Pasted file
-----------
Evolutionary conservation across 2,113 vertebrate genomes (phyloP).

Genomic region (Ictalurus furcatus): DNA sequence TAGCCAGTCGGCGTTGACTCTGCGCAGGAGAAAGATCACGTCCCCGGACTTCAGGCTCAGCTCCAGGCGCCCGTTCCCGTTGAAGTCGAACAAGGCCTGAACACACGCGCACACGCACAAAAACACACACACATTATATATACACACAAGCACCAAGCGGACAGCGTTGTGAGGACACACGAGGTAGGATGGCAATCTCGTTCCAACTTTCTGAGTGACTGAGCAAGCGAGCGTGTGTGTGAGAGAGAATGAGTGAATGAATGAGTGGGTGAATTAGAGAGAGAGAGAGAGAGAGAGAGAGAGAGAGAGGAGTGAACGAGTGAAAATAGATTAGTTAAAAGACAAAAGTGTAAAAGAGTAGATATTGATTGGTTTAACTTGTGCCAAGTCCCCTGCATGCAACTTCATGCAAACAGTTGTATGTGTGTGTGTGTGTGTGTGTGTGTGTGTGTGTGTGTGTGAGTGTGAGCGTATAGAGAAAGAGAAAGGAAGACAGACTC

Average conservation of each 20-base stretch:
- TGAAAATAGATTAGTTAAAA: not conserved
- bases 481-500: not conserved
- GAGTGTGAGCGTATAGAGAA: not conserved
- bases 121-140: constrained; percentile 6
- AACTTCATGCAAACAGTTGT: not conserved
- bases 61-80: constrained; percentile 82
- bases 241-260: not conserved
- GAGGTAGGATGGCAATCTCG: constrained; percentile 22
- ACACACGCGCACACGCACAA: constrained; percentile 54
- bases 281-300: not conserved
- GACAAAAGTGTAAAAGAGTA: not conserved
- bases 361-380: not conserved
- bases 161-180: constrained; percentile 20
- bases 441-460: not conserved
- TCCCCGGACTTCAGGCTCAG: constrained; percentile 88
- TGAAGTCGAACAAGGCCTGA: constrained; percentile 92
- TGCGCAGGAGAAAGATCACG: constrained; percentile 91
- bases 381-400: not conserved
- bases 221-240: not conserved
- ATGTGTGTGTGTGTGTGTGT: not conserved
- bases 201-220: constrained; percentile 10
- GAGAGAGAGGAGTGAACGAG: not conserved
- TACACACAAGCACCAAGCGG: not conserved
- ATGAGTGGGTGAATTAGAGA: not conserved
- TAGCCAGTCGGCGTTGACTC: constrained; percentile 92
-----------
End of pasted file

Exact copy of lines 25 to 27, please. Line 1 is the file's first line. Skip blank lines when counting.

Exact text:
- GAGAGAGAGGAGTGAACGAG: not conserved
- TACACACAAGCACCAAGCGG: not conserved
- ATGAGTGGGTGAATTAGAGA: not conserved